Comment: Who would want to be a civil servant at this time?

By the Uncivil Servant, our anonymous columnist with an insider’s view of government.

You have to feel for civil servants at this time. No really, you do. Imagine being tasked with distilling the complex issues we currently face into concentrated documents that present issues to decision makers – the politicians – in a simple manner that says ‘if you do this, this could happen, on the other hand, this could happen.’ Achieving that insight at a time of such uncertainty has never been harder.

Then there’s the unenviable task of preparing briefings that consolidate all the issues in a department’s portfolio, ready for new ministers to pick up and run with after a September reshuffle.

An autumn reshuffle is taken as a given in Whitehall, and some names are high on the list for manoeuvre. Amongst them, Hancock (the man needs a rest!), pensions secretary and former Defra Minister, Thérèse Coffey, and anybody else the PM suspects to have underperformed during the COVID-19 crisis or Brexit dealings. No doubt Eustice will scratch off another of his nine-lives in retaining his Defra seat.

Meanwhile, Johnson has abandoned the government’s previously high-hopes of striking a trade deal with the US. COVID was labelled the main reason, alongside the pressure of the November US election and access for US agricultural products into the UK market. Arguably the problem runs deeper than that.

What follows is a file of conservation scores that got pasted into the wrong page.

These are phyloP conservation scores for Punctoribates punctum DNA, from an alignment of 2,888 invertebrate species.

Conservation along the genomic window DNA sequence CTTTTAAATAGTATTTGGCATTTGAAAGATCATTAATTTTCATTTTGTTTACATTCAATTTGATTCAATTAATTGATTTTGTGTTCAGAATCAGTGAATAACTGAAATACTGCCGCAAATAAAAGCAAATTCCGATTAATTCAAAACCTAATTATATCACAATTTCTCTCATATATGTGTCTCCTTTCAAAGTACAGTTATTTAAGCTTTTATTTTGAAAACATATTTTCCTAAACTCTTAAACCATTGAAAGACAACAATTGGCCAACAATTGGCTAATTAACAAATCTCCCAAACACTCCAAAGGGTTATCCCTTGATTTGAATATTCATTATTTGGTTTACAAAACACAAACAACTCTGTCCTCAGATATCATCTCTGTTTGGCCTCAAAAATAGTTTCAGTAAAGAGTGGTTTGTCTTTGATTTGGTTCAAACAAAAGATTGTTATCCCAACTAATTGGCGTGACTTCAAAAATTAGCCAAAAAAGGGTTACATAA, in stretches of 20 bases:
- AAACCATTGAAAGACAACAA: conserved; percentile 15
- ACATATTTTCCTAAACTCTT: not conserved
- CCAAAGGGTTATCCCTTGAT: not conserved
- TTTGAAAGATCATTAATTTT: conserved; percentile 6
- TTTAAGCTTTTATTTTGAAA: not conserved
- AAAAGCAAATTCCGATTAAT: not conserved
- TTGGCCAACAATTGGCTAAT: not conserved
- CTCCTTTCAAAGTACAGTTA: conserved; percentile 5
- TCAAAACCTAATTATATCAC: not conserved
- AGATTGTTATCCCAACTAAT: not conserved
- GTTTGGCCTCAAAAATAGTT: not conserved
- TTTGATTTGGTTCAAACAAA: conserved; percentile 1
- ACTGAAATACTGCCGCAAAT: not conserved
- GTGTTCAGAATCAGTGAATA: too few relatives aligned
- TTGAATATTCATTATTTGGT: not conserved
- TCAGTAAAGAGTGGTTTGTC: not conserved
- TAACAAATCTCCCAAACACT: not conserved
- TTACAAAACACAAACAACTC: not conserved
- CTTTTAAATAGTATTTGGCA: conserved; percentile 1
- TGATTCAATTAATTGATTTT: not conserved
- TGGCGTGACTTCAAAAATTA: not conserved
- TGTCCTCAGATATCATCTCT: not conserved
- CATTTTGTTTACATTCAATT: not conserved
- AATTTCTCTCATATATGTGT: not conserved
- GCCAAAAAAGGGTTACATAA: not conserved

The New York Times comments that the UK’s entire relationship with the US is in jeopardy if former Vice President, Joe Biden wins the November election. “Britain would face a president who opposed Brexit, would look out for Ireland, and may have little interest in a trade deal.” (NYTimes, 31.7.20) Indeed, British officials are all too aware that the president they tried so hard to accommodate may be out of power next year.

Closer to home, talks with the EU are also yet to yield any notable results. Negotiations intensified in July, but failed to reach mutual agreement. Talks will continue throughout September, with the aim of having a deal at the latest by the 31 October.  

Given the magnitude of UK-EU trade, completing a satisfactory deal with the EU should have taken the priority over courting Trump. Yet, as the transition deadline looms into view with no deal to speak of either side of the pond, where will government seek to place the blame and who will become the September scapegoat?




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